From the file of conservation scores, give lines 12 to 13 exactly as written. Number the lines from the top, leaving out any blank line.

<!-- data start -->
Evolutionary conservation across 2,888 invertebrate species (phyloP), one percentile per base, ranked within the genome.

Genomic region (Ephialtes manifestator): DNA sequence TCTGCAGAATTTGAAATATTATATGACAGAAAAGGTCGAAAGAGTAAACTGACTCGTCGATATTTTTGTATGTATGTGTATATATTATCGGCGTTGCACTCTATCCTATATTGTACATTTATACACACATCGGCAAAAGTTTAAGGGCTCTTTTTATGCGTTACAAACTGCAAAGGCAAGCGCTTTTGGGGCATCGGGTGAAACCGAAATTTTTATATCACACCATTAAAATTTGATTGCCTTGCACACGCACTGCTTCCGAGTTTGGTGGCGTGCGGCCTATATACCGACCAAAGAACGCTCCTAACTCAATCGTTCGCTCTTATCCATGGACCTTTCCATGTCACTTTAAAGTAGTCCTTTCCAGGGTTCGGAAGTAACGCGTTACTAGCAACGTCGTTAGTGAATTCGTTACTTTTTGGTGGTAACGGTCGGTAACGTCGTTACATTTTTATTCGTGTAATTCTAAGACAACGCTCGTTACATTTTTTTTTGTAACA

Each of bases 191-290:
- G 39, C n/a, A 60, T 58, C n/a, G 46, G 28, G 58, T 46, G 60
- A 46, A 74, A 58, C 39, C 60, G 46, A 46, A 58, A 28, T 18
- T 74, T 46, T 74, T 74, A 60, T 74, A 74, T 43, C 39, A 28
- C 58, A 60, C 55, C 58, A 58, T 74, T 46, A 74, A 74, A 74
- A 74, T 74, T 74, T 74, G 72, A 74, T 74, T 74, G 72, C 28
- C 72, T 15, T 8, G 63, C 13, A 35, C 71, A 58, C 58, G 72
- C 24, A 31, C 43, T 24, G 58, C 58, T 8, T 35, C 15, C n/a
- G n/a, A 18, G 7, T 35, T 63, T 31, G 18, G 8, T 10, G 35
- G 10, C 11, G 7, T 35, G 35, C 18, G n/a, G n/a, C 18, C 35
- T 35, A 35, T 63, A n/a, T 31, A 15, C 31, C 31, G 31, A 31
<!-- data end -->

- G 10, C 11, G 7, T 35, G 35, C 18, G n/a, G n/a, C 18, C 35
- T 35, A 35, T 63, A n/a, T 31, A 15, C 31, C 31, G 31, A 31